Always have contact information on or inside your carry-on, in a clearly visible manner, so that if the airline has you check it at the last minute you will be able to identify the bag after you arrive, or will help the airline find it if the bag gets lost or delayed.

If the airline may require most or even all of your bags to be checked in certain situations, including the carry-on bag, be prepared to have all your valuable or essential items in a bag small enough to fit under the seat.

Think safe

Carry-on baggage and other items that may fall from overhead bins can injure you or other passengers during flight or in the event of an emergency evacuation.

Don’t stack items in the overhead storage bin.

Stow heavy items under the seat in front of you, not overhead.

If an emergency evacuation is required, leave your carry-on items on the plane.

Remember to be safety conscious when stowing your carry-on items.

Published as e-books, ‘The Art of Travel’ series will feature original articles as well as a compilation of articles published on its travel websites and newsletters, offering tips and advice that global travellers likely need to know to make intelligent decisions before, during and after a trip.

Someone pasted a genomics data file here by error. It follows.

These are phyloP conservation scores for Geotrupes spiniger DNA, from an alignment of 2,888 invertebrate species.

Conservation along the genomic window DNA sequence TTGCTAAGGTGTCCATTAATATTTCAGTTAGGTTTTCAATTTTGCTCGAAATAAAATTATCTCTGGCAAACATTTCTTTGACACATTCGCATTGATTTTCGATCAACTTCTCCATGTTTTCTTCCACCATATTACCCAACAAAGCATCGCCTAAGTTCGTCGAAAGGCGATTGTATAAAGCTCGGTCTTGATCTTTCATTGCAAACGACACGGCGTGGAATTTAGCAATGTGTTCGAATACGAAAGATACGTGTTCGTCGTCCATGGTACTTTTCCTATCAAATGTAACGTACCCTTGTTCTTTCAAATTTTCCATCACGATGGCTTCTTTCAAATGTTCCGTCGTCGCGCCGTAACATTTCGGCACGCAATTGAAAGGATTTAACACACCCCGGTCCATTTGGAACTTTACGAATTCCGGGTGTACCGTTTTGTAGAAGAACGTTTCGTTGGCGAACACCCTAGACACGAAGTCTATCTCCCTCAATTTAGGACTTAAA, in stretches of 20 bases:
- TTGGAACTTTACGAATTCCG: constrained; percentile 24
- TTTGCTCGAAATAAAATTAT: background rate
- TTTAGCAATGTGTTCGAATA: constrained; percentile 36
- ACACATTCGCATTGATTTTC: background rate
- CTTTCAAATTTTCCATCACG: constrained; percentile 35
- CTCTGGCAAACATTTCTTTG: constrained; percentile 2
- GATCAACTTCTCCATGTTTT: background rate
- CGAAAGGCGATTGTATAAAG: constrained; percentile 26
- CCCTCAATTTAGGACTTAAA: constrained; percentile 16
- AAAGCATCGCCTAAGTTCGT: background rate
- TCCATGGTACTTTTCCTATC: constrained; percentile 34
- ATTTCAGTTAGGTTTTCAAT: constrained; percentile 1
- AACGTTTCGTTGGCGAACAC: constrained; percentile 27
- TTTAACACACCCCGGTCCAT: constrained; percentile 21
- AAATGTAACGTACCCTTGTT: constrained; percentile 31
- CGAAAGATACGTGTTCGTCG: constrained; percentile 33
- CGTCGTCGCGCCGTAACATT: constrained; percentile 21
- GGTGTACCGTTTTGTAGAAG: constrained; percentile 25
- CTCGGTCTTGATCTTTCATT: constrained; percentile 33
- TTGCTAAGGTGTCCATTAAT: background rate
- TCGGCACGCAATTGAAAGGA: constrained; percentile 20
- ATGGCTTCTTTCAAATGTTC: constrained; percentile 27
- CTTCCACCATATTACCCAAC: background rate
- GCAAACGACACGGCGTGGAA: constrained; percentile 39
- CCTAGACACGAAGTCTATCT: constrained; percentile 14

British Airways set to launch hi-tech luggage tag

Leading UK-based airline company British Airways is set to start the trial of its new hi-tech luggage tag.

The state-of-the-art electronic luggage tag will replace the need for a new non-reusable paper tag every time one boards a flight.

The company has partnered with creative product design consultancy Designworks to develop a high-tech replacement for the traditional paper bag tag. After checking in, passengers would only need to swipe their smartphone over the reusable tag featuring a scannable barcode. This would automatically update it with a unique barcode containing all the necessary flight information as well as a view of their bag’s destination.

Frank van der Post, British Airways’ managing director of brands and customer experience, said: ‘This is a fantastically simple, yet smart device that gives each customer the choice to have their own personalised electronic baggage tag that changes with the swipe of a smartphone – every time they fly. As the saying goes, ‘good things come in small packages,’ and this innovative device is no exception.’

‘Along with other initiatives we are investing in, we believe it has the potential to revolutionise the way our customers check in and pass through every airport around the world in the future,’ he added.